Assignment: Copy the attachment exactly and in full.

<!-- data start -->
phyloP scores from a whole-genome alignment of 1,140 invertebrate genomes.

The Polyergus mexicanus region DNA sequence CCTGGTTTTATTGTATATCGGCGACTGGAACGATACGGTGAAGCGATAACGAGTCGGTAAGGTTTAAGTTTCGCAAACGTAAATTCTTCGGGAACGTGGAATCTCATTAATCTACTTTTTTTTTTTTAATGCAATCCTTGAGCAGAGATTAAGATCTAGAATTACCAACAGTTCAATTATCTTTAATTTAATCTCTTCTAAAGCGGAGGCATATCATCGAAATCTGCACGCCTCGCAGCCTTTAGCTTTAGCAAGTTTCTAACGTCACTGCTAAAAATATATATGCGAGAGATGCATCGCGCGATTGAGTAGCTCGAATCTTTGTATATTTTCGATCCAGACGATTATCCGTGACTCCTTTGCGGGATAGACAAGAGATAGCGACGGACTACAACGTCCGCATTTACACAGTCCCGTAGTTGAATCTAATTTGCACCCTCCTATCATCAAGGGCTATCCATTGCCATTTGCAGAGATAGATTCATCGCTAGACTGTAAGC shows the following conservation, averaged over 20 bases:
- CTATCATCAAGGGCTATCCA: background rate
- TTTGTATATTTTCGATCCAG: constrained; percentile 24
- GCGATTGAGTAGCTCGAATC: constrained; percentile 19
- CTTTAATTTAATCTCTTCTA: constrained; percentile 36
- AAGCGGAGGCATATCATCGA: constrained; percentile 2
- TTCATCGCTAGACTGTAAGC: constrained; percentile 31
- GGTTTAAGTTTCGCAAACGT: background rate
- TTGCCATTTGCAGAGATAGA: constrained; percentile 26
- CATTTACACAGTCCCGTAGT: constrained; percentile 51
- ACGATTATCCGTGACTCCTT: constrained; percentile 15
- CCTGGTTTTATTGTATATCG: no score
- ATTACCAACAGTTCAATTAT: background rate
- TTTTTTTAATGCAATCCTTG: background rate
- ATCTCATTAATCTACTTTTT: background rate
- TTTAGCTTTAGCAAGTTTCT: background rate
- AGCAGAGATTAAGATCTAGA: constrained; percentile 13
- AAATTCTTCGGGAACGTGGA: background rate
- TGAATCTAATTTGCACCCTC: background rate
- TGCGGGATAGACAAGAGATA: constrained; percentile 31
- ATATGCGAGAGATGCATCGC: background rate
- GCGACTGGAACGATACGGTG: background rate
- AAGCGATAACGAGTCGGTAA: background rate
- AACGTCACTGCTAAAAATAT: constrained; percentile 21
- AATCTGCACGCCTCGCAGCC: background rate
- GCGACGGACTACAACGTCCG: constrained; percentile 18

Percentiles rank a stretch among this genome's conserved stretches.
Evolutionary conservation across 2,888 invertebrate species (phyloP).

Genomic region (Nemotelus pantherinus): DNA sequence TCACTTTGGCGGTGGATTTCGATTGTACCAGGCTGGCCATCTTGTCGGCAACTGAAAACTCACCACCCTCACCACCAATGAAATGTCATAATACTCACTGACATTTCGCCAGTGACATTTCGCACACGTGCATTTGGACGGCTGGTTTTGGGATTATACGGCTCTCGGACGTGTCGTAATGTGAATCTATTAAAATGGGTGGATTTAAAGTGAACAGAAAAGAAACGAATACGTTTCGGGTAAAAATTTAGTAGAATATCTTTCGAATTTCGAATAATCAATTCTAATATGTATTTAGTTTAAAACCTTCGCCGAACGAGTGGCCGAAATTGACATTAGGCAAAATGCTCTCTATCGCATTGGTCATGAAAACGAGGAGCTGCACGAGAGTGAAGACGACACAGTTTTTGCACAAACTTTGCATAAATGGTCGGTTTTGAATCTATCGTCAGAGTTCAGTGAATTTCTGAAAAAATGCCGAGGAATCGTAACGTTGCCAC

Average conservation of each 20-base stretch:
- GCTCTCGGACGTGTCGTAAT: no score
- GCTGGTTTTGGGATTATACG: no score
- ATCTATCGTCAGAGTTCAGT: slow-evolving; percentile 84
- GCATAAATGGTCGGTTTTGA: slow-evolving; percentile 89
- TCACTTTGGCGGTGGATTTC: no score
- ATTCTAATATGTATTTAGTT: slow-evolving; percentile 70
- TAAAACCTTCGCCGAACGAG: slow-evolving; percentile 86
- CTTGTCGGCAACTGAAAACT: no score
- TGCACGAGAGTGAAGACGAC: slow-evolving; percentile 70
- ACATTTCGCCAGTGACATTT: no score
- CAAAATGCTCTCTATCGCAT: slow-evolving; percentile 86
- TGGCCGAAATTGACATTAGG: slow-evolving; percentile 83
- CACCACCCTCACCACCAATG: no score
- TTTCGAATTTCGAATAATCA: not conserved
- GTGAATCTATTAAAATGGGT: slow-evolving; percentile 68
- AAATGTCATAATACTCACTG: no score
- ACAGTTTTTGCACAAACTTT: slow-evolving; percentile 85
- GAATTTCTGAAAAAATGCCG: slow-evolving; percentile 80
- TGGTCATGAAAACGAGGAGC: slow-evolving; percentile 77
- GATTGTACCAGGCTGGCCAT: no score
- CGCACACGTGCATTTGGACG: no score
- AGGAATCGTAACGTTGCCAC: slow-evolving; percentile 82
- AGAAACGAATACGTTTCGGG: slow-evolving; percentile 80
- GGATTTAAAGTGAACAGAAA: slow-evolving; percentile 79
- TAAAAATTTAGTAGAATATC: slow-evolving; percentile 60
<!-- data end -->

phyloP scores from a whole-genome alignment of 1,140 invertebrate genomes.

The Polyergus mexicanus region DNA sequence CCTGGTTTTATTGTATATCGGCGACTGGAACGATACGGTGAAGCGATAACGAGTCGGTAAGGTTTAAGTTTCGCAAACGTAAATTCTTCGGGAACGTGGAATCTCATTAATCTACTTTTTTTTTTTTAATGCAATCCTTGAGCAGAGATTAAGATCTAGAATTACCAACAGTTCAATTATCTTTAATTTAATCTCTTCTAAAGCGGAGGCATATCATCGAAATCTGCACGCCTCGCAGCCTTTAGCTTTAGCAAGTTTCTAACGTCACTGCTAAAAATATATATGCGAGAGATGCATCGCGCGATTGAGTAGCTCGAATCTTTGTATATTTTCGATCCAGACGATTATCCGTGACTCCTTTGCGGGATAGACAAGAGATAGCGACGGACTACAACGTCCGCATTTACACAGTCCCGTAGTTGAATCTAATTTGCACCCTCCTATCATCAAGGGCTATCCATTGCCATTTGCAGAGATAGATTCATCGCTAGACTGTAAGC shows the following conservation, averaged over 20 bases:
- CTATCATCAAGGGCTATCCA: background rate
- TTTGTATATTTTCGATCCAG: constrained; percentile 24
- GCGATTGAGTAGCTCGAATC: constrained; percentile 19
- CTTTAATTTAATCTCTTCTA: constrained; percentile 36
- AAGCGGAGGCATATCATCGA: constrained; percentile 2
- TTCATCGCTAGACTGTAAGC: constrained; percentile 31
- GGTTTAAGTTTCGCAAACGT: background rate
- TTGCCATTTGCAGAGATAGA: constrained; percentile 26
- CATTTACACAGTCCCGTAGT: constrained; percentile 51
- ACGATTATCCGTGACTCCTT: constrained; percentile 15
- CCTGGTTTTATTGTATATCG: no score
- ATTACCAACAGTTCAATTAT: background rate
- TTTTTTTAATGCAATCCTTG: background rate
- ATCTCATTAATCTACTTTTT: background rate
- TTTAGCTTTAGCAAGTTTCT: background rate
- AGCAGAGATTAAGATCTAGA: constrained; percentile 13
- AAATTCTTCGGGAACGTGGA: background rate
- TGAATCTAATTTGCACCCTC: background rate
- TGCGGGATAGACAAGAGATA: constrained; percentile 31
- ATATGCGAGAGATGCATCGC: background rate
- GCGACTGGAACGATACGGTG: background rate
- AAGCGATAACGAGTCGGTAA: background rate
- AACGTCACTGCTAAAAATAT: constrained; percentile 21
- AATCTGCACGCCTCGCAGCC: background rate
- GCGACGGACTACAACGTCCG: constrained; percentile 18

Percentiles rank a stretch among this genome's conserved stretches.
Evolutionary conservation across 2,888 invertebrate species (phyloP).

Genomic region (Nemotelus pantherinus): DNA sequence TCACTTTGGCGGTGGATTTCGATTGTACCAGGCTGGCCATCTTGTCGGCAACTGAAAACTCACCACCCTCACCACCAATGAAATGTCATAATACTCACTGACATTTCGCCAGTGACATTTCGCACACGTGCATTTGGACGGCTGGTTTTGGGATTATACGGCTCTCGGACGTGTCGTAATGTGAATCTATTAAAATGGGTGGATTTAAAGTGAACAGAAAAGAAACGAATACGTTTCGGGTAAAAATTTAGTAGAATATCTTTCGAATTTCGAATAATCAATTCTAATATGTATTTAGTTTAAAACCTTCGCCGAACGAGTGGCCGAAATTGACATTAGGCAAAATGCTCTCTATCGCATTGGTCATGAAAACGAGGAGCTGCACGAGAGTGAAGACGACACAGTTTTTGCACAAACTTTGCATAAATGGTCGGTTTTGAATCTATCGTCAGAGTTCAGTGAATTTCTGAAAAAATGCCGAGGAATCGTAACGTTGCCAC

Average conservation of each 20-base stretch:
- GCTCTCGGACGTGTCGTAAT: no score
- GCTGGTTTTGGGATTATACG: no score
- ATCTATCGTCAGAGTTCAGT: slow-evolving; percentile 84
- GCATAAATGGTCGGTTTTGA: slow-evolving; percentile 89
- TCACTTTGGCGGTGGATTTC: no score
- ATTCTAATATGTATTTAGTT: slow-evolving; percentile 70
- TAAAACCTTCGCCGAACGAG: slow-evolving; percentile 86
- CTTGTCGGCAACTGAAAACT: no score
- TGCACGAGAGTGAAGACGAC: slow-evolving; percentile 70
- ACATTTCGCCAGTGACATTT: no score
- CAAAATGCTCTCTATCGCAT: slow-evolving; percentile 86
- TGGCCGAAATTGACATTAGG: slow-evolving; percentile 83
- CACCACCCTCACCACCAATG: no score
- TTTCGAATTTCGAATAATCA: not conserved
- GTGAATCTATTAAAATGGGT: slow-evolving; percentile 68
- AAATGTCATAATACTCACTG: no score
- ACAGTTTTTGCACAAACTTT: slow-evolving; percentile 85
- GAATTTCTGAAAAAATGCCG: slow-evolving; percentile 80
- TGGTCATGAAAACGAGGAGC: slow-evolving; percentile 77
- GATTGTACCAGGCTGGCCAT: no score
- CGCACACGTGCATTTGGACG: no score
- AGGAATCGTAACGTTGCCAC: slow-evolving; percentile 82
- AGAAACGAATACGTTTCGGG: slow-evolving; percentile 80
- GGATTTAAAGTGAACAGAAA: slow-evolving; percentile 79
- TAAAAATTTAGTAGAATATC: slow-evolving; percentile 60